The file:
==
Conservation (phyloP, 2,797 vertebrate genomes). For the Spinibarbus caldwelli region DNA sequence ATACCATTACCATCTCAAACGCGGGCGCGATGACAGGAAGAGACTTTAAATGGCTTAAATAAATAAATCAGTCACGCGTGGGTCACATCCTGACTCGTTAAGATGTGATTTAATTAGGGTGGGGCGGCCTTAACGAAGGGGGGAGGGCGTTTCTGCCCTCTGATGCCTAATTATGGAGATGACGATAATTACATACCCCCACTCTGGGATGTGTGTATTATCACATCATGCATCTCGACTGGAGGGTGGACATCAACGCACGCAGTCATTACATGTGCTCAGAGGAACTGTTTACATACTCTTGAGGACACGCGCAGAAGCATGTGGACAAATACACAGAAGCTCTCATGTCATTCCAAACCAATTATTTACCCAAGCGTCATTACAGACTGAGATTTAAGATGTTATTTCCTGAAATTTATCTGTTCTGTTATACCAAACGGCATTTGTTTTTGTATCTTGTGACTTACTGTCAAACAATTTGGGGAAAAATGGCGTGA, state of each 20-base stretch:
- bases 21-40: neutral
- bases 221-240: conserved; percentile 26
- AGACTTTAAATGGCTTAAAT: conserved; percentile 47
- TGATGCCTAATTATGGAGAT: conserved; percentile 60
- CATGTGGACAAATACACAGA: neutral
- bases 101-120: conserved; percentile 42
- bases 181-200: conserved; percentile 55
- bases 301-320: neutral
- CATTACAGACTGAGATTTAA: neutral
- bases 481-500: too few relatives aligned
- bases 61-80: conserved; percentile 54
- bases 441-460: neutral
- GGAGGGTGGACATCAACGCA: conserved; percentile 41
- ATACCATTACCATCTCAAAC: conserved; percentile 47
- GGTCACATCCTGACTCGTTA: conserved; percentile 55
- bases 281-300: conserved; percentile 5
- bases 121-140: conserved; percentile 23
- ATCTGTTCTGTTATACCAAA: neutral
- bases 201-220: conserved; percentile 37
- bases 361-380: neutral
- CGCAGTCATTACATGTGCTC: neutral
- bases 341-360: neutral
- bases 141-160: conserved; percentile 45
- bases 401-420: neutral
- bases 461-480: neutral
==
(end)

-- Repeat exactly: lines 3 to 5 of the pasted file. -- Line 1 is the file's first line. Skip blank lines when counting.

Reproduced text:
- bases 221-240: conserved; percentile 26
- AGACTTTAAATGGCTTAAAT: conserved; percentile 47
- TGATGCCTAATTATGGAGAT: conserved; percentile 60